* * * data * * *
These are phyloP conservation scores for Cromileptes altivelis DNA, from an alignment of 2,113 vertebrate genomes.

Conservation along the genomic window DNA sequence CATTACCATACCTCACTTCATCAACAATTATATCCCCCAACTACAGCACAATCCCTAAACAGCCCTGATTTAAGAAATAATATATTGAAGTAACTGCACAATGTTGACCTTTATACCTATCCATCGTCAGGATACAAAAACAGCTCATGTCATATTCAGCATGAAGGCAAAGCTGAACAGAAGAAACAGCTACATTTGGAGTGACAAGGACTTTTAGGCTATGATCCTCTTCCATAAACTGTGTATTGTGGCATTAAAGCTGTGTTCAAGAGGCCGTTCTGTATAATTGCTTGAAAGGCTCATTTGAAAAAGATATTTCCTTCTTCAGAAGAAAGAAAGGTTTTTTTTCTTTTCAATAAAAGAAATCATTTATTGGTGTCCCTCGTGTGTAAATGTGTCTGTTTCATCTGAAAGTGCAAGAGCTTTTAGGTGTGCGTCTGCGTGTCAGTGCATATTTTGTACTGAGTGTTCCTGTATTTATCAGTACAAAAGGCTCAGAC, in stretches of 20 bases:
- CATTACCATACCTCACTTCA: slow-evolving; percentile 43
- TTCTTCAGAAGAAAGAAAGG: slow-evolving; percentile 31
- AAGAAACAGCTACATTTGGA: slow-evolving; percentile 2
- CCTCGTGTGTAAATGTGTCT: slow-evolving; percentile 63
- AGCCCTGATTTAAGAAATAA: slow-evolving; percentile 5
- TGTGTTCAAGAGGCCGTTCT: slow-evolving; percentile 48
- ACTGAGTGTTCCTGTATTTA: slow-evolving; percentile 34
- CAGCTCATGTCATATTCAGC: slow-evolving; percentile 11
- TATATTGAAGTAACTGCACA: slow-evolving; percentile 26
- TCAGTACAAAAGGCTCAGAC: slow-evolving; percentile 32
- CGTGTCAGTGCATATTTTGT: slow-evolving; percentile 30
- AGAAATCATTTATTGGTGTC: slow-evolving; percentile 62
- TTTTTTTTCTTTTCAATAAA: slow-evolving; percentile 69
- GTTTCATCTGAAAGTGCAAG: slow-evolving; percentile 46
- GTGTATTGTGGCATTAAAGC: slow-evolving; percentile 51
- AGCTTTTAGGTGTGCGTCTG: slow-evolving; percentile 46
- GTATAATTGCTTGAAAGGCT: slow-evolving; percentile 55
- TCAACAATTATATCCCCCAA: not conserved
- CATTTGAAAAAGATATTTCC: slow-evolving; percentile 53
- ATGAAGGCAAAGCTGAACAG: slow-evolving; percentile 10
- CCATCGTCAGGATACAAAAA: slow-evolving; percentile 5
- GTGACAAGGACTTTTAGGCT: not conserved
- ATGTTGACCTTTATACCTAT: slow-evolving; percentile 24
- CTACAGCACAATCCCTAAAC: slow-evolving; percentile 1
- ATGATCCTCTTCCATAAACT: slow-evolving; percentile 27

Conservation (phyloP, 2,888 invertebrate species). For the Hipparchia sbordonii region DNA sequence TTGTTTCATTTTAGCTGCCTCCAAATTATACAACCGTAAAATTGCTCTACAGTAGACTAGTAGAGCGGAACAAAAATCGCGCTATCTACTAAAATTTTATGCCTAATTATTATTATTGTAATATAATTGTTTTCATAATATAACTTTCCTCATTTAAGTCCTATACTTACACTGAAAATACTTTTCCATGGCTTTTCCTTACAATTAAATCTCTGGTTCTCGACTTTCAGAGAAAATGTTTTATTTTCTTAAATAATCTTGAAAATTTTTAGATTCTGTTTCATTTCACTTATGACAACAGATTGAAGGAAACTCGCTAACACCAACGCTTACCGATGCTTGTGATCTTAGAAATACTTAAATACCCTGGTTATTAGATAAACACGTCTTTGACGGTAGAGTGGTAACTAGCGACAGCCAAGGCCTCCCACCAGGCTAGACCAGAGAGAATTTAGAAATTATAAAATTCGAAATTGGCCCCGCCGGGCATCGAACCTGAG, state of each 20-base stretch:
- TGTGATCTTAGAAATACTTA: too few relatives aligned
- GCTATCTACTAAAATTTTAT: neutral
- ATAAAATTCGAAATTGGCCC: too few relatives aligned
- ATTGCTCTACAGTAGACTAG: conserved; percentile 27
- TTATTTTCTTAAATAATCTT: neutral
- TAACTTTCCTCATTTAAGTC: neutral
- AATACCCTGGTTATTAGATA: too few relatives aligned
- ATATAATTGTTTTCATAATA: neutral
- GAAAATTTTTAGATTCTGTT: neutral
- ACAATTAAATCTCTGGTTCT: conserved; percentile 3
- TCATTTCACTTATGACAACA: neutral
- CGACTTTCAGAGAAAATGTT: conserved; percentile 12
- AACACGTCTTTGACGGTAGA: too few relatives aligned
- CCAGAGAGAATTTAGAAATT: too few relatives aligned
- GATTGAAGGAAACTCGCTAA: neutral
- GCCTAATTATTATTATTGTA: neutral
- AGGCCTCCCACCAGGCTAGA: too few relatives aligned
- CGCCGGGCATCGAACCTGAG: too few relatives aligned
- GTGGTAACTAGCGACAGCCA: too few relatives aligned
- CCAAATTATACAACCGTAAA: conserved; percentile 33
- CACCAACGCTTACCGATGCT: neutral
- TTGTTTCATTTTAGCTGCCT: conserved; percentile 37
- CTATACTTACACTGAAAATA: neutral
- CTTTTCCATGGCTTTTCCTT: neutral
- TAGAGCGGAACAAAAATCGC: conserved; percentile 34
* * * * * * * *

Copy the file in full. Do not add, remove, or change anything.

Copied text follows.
These are phyloP conservation scores for Cromileptes altivelis DNA, from an alignment of 2,113 vertebrate genomes.

Conservation along the genomic window DNA sequence CATTACCATACCTCACTTCATCAACAATTATATCCCCCAACTACAGCACAATCCCTAAACAGCCCTGATTTAAGAAATAATATATTGAAGTAACTGCACAATGTTGACCTTTATACCTATCCATCGTCAGGATACAAAAACAGCTCATGTCATATTCAGCATGAAGGCAAAGCTGAACAGAAGAAACAGCTACATTTGGAGTGACAAGGACTTTTAGGCTATGATCCTCTTCCATAAACTGTGTATTGTGGCATTAAAGCTGTGTTCAAGAGGCCGTTCTGTATAATTGCTTGAAAGGCTCATTTGAAAAAGATATTTCCTTCTTCAGAAGAAAGAAAGGTTTTTTTTCTTTTCAATAAAAGAAATCATTTATTGGTGTCCCTCGTGTGTAAATGTGTCTGTTTCATCTGAAAGTGCAAGAGCTTTTAGGTGTGCGTCTGCGTGTCAGTGCATATTTTGTACTGAGTGTTCCTGTATTTATCAGTACAAAAGGCTCAGAC, in stretches of 20 bases:
- CATTACCATACCTCACTTCA: slow-evolving; percentile 43
- TTCTTCAGAAGAAAGAAAGG: slow-evolving; percentile 31
- AAGAAACAGCTACATTTGGA: slow-evolving; percentile 2
- CCTCGTGTGTAAATGTGTCT: slow-evolving; percentile 63
- AGCCCTGATTTAAGAAATAA: slow-evolving; percentile 5
- TGTGTTCAAGAGGCCGTTCT: slow-evolving; percentile 48
- ACTGAGTGTTCCTGTATTTA: slow-evolving; percentile 34
- CAGCTCATGTCATATTCAGC: slow-evolving; percentile 11
- TATATTGAAGTAACTGCACA: slow-evolving; percentile 26
- TCAGTACAAAAGGCTCAGAC: slow-evolving; percentile 32
- CGTGTCAGTGCATATTTTGT: slow-evolving; percentile 30
- AGAAATCATTTATTGGTGTC: slow-evolving; percentile 62
- TTTTTTTTCTTTTCAATAAA: slow-evolving; percentile 69
- GTTTCATCTGAAAGTGCAAG: slow-evolving; percentile 46
- GTGTATTGTGGCATTAAAGC: slow-evolving; percentile 51
- AGCTTTTAGGTGTGCGTCTG: slow-evolving; percentile 46
- GTATAATTGCTTGAAAGGCT: slow-evolving; percentile 55
- TCAACAATTATATCCCCCAA: not conserved
- CATTTGAAAAAGATATTTCC: slow-evolving; percentile 53
- ATGAAGGCAAAGCTGAACAG: slow-evolving; percentile 10
- CCATCGTCAGGATACAAAAA: slow-evolving; percentile 5
- GTGACAAGGACTTTTAGGCT: not conserved
- ATGTTGACCTTTATACCTAT: slow-evolving; percentile 24
- CTACAGCACAATCCCTAAAC: slow-evolving; percentile 1
- ATGATCCTCTTCCATAAACT: slow-evolving; percentile 27

Conservation (phyloP, 2,888 invertebrate species). For the Hipparchia sbordonii region DNA sequence TTGTTTCATTTTAGCTGCCTCCAAATTATACAACCGTAAAATTGCTCTACAGTAGACTAGTAGAGCGGAACAAAAATCGCGCTATCTACTAAAATTTTATGCCTAATTATTATTATTGTAATATAATTGTTTTCATAATATAACTTTCCTCATTTAAGTCCTATACTTACACTGAAAATACTTTTCCATGGCTTTTCCTTACAATTAAATCTCTGGTTCTCGACTTTCAGAGAAAATGTTTTATTTTCTTAAATAATCTTGAAAATTTTTAGATTCTGTTTCATTTCACTTATGACAACAGATTGAAGGAAACTCGCTAACACCAACGCTTACCGATGCTTGTGATCTTAGAAATACTTAAATACCCTGGTTATTAGATAAACACGTCTTTGACGGTAGAGTGGTAACTAGCGACAGCCAAGGCCTCCCACCAGGCTAGACCAGAGAGAATTTAGAAATTATAAAATTCGAAATTGGCCCCGCCGGGCATCGAACCTGAG, state of each 20-base stretch:
- TGTGATCTTAGAAATACTTA: too few relatives aligned
- GCTATCTACTAAAATTTTAT: neutral
- ATAAAATTCGAAATTGGCCC: too few relatives aligned
- ATTGCTCTACAGTAGACTAG: conserved; percentile 27
- TTATTTTCTTAAATAATCTT: neutral
- TAACTTTCCTCATTTAAGTC: neutral
- AATACCCTGGTTATTAGATA: too few relatives aligned
- ATATAATTGTTTTCATAATA: neutral
- GAAAATTTTTAGATTCTGTT: neutral
- ACAATTAAATCTCTGGTTCT: conserved; percentile 3
- TCATTTCACTTATGACAACA: neutral
- CGACTTTCAGAGAAAATGTT: conserved; percentile 12
- AACACGTCTTTGACGGTAGA: too few relatives aligned
- CCAGAGAGAATTTAGAAATT: too few relatives aligned
- GATTGAAGGAAACTCGCTAA: neutral
- GCCTAATTATTATTATTGTA: neutral
- AGGCCTCCCACCAGGCTAGA: too few relatives aligned
- CGCCGGGCATCGAACCTGAG: too few relatives aligned
- GTGGTAACTAGCGACAGCCA: too few relatives aligned
- CCAAATTATACAACCGTAAA: conserved; percentile 33
- CACCAACGCTTACCGATGCT: neutral
- TTGTTTCATTTTAGCTGCCT: conserved; percentile 37
- CTATACTTACACTGAAAATA: neutral
- CTTTTCCATGGCTTTTCCTT: neutral
- TAGAGCGGAACAAAAATCGC: conserved; percentile 34